Antibiotics work by killing bacteria that cause infection. This treatment reduces the number of bacteria so your body can recover. In some cases, the antibiotics don’t work due to multidrug-resistant bacteria. Multidrug-resistant bacteria cause many deaths in the United States and worldwide.
Since scientists discovered penicillin in 1928, they theorized that bacteria could become resistant. Like humans who change their clothes depending on the weather, bacteria can change their DNA to survive stressful conditions. Bacteria that encounter the same antibiotic can change their DNA to build up resistance. If the bacterial DNA changes in the right way, it could leave antibiotics unable to kill the bacteria, leaving our bodies open to infection. Scientists are searching for new methods to tackle the threat of these multidrug-resistant bacteria.
One way might be with bacteriophages. Bacteriophages are a type of virus, but different from the ones that cause a cold or the flu. Instead, these viruses only infect specific bacteria. Think about a bacterium as a flash drive with 10GB of storage. The bacterium can choose to store antibiotic resistance for 8GB or bacteriophage resistance for 8GB, but not both. Similarly, when bacteria become immune to one form of treatment they give up immunity to the other. The result is that bacteria cannot launch a defense against both antibiotics and bacteriophages.
The inability of bacteria to encode two types of resistances makes them vulnerable to attack from one or the other. Noting this, researchers at Paris City University created a mathematical model to predict the effectiveness of bacteriophage against susceptible bacteria. They used this model to predict the survivability of mice infected with bacterial pneumonia. The researchers hypothesized their model could be used to predict interactions between the bacteriophage, the bacteria, and the mice.
To test their hypothesis, the researchers designed an experiment with three groups of mice. One group wasn’t infected with bacteria, but was subject to treatment with bacteriophages. The other group had bacterial pneumonia, but wasn’t treated with the bacteriophages. The last group was both infected with bacteria and treated with bacteriophages.
In the infected mice, the researchers placed bacteria that emit light. They used the amount of light emitted in the mice to estimate how many bacteria there were. The researchers gave each mouse in the treatment group different doses of bacteriophages. Each dose was placed in either the blood vessels or the throat of the mice. The researchers then compared the number of bacteria and bacteriophages in the mice’s lungs after death.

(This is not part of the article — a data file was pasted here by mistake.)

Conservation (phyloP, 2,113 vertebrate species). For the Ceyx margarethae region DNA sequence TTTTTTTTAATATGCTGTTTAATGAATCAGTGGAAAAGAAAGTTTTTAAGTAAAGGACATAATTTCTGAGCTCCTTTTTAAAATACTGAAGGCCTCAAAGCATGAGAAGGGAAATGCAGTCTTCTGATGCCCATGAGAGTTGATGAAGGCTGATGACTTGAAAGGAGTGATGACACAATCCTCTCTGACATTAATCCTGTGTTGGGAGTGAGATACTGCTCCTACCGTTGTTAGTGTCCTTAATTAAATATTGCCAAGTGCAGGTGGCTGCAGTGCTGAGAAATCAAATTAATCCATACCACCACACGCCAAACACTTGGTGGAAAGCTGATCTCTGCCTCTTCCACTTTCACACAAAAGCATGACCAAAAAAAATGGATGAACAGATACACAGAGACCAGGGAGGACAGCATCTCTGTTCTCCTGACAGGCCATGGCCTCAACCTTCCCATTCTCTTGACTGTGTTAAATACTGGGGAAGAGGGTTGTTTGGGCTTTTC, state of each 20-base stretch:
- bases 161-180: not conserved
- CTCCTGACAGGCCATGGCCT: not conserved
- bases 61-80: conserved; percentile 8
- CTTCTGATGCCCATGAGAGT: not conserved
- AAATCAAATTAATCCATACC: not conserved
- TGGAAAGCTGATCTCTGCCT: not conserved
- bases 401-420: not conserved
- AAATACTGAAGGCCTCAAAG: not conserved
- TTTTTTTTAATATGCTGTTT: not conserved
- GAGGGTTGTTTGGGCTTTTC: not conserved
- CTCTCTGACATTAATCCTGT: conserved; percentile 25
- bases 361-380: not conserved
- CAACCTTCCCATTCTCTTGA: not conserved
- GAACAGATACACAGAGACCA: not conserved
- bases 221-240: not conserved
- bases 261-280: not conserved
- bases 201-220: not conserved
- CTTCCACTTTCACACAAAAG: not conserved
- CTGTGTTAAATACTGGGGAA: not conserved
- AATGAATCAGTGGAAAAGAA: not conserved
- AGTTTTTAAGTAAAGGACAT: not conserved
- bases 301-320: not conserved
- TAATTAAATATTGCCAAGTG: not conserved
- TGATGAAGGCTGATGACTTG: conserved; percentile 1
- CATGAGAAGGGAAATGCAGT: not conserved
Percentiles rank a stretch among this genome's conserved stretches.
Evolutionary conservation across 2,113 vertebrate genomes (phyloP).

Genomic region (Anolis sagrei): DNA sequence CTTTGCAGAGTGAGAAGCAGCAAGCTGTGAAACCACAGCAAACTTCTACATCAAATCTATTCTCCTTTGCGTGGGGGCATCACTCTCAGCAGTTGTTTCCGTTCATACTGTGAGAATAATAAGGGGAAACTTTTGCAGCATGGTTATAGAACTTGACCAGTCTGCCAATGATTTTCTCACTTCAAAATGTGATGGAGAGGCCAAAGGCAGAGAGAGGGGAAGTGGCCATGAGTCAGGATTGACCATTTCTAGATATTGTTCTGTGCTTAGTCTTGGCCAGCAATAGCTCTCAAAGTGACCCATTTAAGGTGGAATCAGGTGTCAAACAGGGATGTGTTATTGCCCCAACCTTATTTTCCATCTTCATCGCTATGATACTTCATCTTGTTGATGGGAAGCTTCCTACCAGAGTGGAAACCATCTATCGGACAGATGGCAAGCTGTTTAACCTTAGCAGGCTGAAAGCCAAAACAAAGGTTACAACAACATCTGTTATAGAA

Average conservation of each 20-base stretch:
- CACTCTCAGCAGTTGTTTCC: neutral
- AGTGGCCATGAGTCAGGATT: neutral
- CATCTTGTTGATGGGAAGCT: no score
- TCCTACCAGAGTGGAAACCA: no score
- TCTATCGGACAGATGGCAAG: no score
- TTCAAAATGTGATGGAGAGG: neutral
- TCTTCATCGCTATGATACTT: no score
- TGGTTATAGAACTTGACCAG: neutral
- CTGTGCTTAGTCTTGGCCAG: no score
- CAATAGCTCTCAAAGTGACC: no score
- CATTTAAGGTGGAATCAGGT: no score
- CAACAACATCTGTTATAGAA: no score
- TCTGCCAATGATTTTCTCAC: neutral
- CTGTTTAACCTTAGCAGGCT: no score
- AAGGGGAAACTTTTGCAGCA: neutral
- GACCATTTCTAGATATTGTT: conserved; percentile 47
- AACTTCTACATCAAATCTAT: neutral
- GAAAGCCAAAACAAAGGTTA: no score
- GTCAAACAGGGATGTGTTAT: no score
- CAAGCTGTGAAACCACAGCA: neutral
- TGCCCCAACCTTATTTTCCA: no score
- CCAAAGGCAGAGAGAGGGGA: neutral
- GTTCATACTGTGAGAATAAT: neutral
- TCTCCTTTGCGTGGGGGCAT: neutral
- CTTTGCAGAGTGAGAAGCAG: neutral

The team made a few key observations based on the number of bacteria and bacteriophages in the mice’s lungs. They found if a mouse had an infection with more than six million bacteria the mouse would die within 72 hours if left untreated. That’s equivalent to about 60 full football stadiums worth of people.
The untreated mice’s immune systems could only fight off an infection of up to about six million bacteria. But, mice that received the bacteriophages had a lower amount of bacteria than the mice who did not receive the bacteriophages. Furthermore, 100% of the mice that received bacteriophages 2 hours after infection survived.
The scientists also found 5,000 times more bacteriophages in the lungs of infected mice when they were injected into their throat instead of directly into their blood vessels. From these data, the scientists predicted half of the bacteria in the mice’s lungs would die within 3 hours of throat treatment. Yet, it would take 8 hours to do the same in the mice with blood vessel treatment. They also found the bacteria stopped growing after 20 minutes in the mice treated with high doses of bacteriophages in their throats.
Next, the researchers used the data from their experiments in a mathematical model designed to predict how long the mice would survive. Despite large variations in the initial number of bacteria each mouse was infected with, their model was able to predict how many bacteria would survive in each group of mice. The model also predicted the fewer bacteria that inhabited the lungs, the longer the mice would survive.
The researchers concluded their model should be able to predict how effective any type of bacteriophage treatment would be in mice with pneumonia. They suggested future scientists would need to collect similar experimental data if they wanted to use this model to predict bacteriophage treatment of different types of bacteria. Regardless, the authors argue their model will lower the overall number of experiments needed to confirm the safety and effective use of bacteriophages in mice. They suggested this should help scientists to more quickly develop lifesaving new treatments and get them approved for further testing.